"You therefore must be perfect, as your heavenly Father is perfect." ~Matthew 5:48
I sat on the front porch last night discussing Matthew 5 with a friend. I've been having difficulty with that passage (as Collective email subscribers know). I intend to write more about my struggles with this passage, but that is not for today. For today I'll just say this: Jesus blesses us with the same status in his grand mountain sermon--sinner.
"The law says don't commit adultery. But lust in your heart has the same consequence."
"The law says don't murder. But if you call your brother 'fool', you're liable to hellfire."
"The law says don't break your promise, but I say don't even make a promise. You can't know whether you'll break it."
See? Jesus reduces all of humanity to the same state of spiritual imperfection. At our essence, we are all the same.
As we began to hash this out, I asked my friend, "if we really believed this, how would it change our approach to community?" His response was quick--"we'd recognize that your sin is my sin, and we'd help each other bear up."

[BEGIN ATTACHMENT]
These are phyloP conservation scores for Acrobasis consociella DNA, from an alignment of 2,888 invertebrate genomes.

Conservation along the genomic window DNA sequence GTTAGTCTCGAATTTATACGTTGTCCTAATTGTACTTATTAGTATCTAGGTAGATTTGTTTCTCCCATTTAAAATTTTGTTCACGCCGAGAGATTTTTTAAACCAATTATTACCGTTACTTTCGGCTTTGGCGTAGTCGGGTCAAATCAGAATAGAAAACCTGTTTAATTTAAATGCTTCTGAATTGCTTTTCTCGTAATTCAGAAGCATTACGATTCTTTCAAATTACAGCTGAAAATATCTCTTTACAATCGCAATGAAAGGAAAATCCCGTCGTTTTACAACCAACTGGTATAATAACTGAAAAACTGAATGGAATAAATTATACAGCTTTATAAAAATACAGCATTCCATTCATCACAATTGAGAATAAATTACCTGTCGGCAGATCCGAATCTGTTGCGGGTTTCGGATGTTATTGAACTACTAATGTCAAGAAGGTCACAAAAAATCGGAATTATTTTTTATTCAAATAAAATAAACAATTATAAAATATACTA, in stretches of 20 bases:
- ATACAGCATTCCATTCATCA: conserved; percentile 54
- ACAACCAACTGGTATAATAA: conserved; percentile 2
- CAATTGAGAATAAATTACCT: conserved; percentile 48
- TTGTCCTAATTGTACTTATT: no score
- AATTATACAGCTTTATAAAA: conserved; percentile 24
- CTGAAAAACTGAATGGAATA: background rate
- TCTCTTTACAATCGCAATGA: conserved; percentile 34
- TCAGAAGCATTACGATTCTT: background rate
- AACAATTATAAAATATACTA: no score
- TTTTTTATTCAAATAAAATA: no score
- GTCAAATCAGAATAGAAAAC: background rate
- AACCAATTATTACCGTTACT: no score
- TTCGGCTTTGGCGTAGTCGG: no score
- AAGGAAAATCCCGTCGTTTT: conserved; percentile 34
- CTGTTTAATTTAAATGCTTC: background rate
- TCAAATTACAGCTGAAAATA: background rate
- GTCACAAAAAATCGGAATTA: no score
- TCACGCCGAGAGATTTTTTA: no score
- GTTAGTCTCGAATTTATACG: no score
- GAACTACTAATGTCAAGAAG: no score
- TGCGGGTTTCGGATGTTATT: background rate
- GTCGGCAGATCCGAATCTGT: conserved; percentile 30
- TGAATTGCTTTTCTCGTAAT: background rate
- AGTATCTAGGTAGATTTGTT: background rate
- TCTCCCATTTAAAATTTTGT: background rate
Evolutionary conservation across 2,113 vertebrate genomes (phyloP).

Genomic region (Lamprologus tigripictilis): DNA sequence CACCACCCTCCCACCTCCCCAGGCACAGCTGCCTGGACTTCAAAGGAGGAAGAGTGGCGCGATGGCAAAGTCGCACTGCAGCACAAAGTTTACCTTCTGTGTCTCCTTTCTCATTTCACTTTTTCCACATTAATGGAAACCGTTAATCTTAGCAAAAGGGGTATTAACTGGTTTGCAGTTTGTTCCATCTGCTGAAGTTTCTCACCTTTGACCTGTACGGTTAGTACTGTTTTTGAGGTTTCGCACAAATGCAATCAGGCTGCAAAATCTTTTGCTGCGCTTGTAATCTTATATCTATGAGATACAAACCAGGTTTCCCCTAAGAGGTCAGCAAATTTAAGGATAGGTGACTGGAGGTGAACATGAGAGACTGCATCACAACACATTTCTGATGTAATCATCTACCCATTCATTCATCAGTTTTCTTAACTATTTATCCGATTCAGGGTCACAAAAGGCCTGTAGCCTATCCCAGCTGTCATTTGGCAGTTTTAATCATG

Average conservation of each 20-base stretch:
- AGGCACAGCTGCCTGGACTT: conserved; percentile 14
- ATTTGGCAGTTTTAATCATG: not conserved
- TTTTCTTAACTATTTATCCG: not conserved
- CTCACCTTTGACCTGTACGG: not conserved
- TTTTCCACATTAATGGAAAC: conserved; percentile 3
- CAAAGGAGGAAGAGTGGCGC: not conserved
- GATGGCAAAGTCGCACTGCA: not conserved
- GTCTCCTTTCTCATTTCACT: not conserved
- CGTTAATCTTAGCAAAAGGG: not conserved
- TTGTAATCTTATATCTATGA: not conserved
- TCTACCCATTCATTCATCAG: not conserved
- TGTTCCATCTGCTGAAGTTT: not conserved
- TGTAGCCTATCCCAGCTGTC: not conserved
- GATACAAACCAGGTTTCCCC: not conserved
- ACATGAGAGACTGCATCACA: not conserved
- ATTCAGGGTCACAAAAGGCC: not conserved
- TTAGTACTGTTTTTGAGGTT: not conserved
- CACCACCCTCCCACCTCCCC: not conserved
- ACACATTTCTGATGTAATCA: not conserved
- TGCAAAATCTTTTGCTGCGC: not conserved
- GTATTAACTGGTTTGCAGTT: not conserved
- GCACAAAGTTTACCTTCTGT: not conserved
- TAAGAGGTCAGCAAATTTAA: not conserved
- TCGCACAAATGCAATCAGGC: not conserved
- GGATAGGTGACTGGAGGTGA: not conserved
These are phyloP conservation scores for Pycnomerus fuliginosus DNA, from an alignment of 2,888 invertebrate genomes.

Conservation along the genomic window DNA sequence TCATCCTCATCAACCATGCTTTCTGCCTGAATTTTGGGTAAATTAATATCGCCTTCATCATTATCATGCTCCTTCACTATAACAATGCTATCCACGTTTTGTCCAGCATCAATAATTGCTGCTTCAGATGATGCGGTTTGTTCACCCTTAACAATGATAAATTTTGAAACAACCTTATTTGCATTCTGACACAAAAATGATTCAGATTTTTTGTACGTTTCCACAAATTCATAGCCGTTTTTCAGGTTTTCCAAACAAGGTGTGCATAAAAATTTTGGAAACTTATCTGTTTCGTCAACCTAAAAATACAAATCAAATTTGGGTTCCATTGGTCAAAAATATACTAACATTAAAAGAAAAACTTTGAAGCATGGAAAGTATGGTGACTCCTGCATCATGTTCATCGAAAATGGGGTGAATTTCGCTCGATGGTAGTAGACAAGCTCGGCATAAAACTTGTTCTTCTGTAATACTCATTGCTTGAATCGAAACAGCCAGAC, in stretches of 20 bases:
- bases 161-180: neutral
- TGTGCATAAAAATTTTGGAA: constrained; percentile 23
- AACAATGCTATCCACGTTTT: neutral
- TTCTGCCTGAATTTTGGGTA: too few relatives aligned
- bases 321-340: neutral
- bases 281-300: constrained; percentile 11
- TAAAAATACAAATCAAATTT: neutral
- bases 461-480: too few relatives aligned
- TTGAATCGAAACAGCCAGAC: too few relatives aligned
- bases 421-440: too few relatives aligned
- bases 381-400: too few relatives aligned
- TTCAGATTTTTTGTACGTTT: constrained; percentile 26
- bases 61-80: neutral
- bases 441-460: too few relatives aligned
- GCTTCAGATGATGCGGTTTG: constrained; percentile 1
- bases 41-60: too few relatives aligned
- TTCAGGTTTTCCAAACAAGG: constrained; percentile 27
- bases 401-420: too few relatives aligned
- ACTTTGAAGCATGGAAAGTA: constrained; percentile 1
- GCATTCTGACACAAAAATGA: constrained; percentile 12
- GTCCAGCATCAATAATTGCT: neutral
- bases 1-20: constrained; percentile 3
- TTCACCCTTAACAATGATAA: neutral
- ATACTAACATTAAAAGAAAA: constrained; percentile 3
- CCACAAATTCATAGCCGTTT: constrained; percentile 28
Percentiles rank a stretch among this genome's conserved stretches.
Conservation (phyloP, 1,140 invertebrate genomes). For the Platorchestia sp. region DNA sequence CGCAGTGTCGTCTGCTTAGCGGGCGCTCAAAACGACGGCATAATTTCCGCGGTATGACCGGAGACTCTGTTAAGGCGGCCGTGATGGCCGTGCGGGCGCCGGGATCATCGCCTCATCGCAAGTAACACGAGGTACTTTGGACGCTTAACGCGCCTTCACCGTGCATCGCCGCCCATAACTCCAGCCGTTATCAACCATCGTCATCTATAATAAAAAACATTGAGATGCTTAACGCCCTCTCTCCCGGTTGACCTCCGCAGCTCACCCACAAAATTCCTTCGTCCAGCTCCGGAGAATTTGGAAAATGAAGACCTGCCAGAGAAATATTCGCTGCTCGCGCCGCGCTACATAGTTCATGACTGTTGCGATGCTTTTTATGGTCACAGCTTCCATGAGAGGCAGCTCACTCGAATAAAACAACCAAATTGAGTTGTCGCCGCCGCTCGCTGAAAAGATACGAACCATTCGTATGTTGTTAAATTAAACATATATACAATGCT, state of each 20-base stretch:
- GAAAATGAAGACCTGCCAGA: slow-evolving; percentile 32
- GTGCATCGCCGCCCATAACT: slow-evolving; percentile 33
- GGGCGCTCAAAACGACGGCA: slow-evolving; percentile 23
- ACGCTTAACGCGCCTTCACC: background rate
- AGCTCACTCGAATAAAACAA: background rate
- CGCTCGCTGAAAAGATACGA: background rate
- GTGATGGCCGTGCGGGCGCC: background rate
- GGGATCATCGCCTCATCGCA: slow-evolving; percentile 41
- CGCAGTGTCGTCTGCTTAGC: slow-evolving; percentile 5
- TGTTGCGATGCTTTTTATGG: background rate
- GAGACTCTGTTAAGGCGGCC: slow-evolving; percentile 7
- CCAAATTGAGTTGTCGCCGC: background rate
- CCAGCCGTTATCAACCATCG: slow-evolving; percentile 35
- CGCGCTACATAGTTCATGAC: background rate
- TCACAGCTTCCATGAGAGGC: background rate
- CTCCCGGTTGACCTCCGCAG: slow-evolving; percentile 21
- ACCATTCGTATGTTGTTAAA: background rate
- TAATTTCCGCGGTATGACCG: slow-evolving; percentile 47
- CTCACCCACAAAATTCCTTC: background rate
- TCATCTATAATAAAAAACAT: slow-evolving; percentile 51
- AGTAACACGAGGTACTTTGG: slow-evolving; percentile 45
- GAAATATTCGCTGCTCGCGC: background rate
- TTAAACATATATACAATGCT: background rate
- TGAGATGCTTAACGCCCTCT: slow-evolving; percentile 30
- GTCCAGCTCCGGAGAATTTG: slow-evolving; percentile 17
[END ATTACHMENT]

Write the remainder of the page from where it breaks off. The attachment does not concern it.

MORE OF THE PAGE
We're all in the same listing, tilting, capsizing vessel of flesh. What if we all recognized that the sail hoisters, rowers, and men overboard were all heading toward the same fate? What if we understood that the most ascetic devotee in the room was really a whore-mongering serial adulterer, as incapable of "being perfect like your Heavenly Father is perfect" as the next fella. (Matt. 5:48). Would it change our approach to "community?" Would it change the way we interact with the members of the body?
I'd like your thoughts here on "community" and the implications of Matthew 5. I do not anticipate that this will be an easy discussion, but feel free to wade in. As per the previous community posts, this is your chance to delurk and speak your mind.